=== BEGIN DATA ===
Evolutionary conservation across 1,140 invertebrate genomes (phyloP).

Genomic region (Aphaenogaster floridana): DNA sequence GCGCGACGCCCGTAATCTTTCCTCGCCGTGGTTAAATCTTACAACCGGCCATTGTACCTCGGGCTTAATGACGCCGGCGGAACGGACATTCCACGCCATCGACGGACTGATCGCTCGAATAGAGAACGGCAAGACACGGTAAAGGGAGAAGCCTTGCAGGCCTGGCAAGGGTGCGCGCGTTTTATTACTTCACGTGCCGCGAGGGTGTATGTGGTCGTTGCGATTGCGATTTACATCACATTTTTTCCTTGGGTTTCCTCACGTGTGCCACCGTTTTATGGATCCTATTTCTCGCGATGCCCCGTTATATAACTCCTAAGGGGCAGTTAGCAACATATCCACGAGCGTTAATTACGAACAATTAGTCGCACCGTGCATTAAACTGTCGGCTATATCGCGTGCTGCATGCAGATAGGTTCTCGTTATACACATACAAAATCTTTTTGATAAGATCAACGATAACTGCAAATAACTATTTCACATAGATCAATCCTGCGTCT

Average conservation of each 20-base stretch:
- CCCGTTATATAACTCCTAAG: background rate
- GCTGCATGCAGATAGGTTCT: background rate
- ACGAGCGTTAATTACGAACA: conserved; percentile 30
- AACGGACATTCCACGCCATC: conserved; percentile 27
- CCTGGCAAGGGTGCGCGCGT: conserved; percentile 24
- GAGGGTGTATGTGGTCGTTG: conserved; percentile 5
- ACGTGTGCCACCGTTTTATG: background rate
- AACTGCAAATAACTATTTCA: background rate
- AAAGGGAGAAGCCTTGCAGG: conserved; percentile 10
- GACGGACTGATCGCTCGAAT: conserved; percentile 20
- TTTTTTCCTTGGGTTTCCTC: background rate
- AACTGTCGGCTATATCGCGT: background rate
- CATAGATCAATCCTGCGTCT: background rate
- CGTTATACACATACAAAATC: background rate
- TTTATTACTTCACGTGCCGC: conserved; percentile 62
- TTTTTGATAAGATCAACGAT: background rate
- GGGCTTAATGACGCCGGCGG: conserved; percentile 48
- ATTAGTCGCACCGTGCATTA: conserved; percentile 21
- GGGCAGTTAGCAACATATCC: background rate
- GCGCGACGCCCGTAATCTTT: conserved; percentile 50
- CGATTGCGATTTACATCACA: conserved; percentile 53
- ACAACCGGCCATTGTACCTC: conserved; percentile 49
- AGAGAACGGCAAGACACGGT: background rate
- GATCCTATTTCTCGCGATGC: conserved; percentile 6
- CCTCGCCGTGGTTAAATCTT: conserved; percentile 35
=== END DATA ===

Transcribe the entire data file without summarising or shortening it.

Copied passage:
Evolutionary conservation across 1,140 invertebrate genomes (phyloP).

Genomic region (Aphaenogaster floridana): DNA sequence GCGCGACGCCCGTAATCTTTCCTCGCCGTGGTTAAATCTTACAACCGGCCATTGTACCTCGGGCTTAATGACGCCGGCGGAACGGACATTCCACGCCATCGACGGACTGATCGCTCGAATAGAGAACGGCAAGACACGGTAAAGGGAGAAGCCTTGCAGGCCTGGCAAGGGTGCGCGCGTTTTATTACTTCACGTGCCGCGAGGGTGTATGTGGTCGTTGCGATTGCGATTTACATCACATTTTTTCCTTGGGTTTCCTCACGTGTGCCACCGTTTTATGGATCCTATTTCTCGCGATGCCCCGTTATATAACTCCTAAGGGGCAGTTAGCAACATATCCACGAGCGTTAATTACGAACAATTAGTCGCACCGTGCATTAAACTGTCGGCTATATCGCGTGCTGCATGCAGATAGGTTCTCGTTATACACATACAAAATCTTTTTGATAAGATCAACGATAACTGCAAATAACTATTTCACATAGATCAATCCTGCGTCT

Average conservation of each 20-base stretch:
- CCCGTTATATAACTCCTAAG: background rate
- GCTGCATGCAGATAGGTTCT: background rate
- ACGAGCGTTAATTACGAACA: conserved; percentile 30
- AACGGACATTCCACGCCATC: conserved; percentile 27
- CCTGGCAAGGGTGCGCGCGT: conserved; percentile 24
- GAGGGTGTATGTGGTCGTTG: conserved; percentile 5
- ACGTGTGCCACCGTTTTATG: background rate
- AACTGCAAATAACTATTTCA: background rate
- AAAGGGAGAAGCCTTGCAGG: conserved; percentile 10
- GACGGACTGATCGCTCGAAT: conserved; percentile 20
- TTTTTTCCTTGGGTTTCCTC: background rate
- AACTGTCGGCTATATCGCGT: background rate
- CATAGATCAATCCTGCGTCT: background rate
- CGTTATACACATACAAAATC: background rate
- TTTATTACTTCACGTGCCGC: conserved; percentile 62
- TTTTTGATAAGATCAACGAT: background rate
- GGGCTTAATGACGCCGGCGG: conserved; percentile 48
- ATTAGTCGCACCGTGCATTA: conserved; percentile 21
- GGGCAGTTAGCAACATATCC: background rate
- GCGCGACGCCCGTAATCTTT: conserved; percentile 50
- CGATTGCGATTTACATCACA: conserved; percentile 53
- ACAACCGGCCATTGTACCTC: conserved; percentile 49
- AGAGAACGGCAAGACACGGT: background rate
- GATCCTATTTCTCGCGATGC: conserved; percentile 6
- CCTCGCCGTGGTTAAATCTT: conserved; percentile 35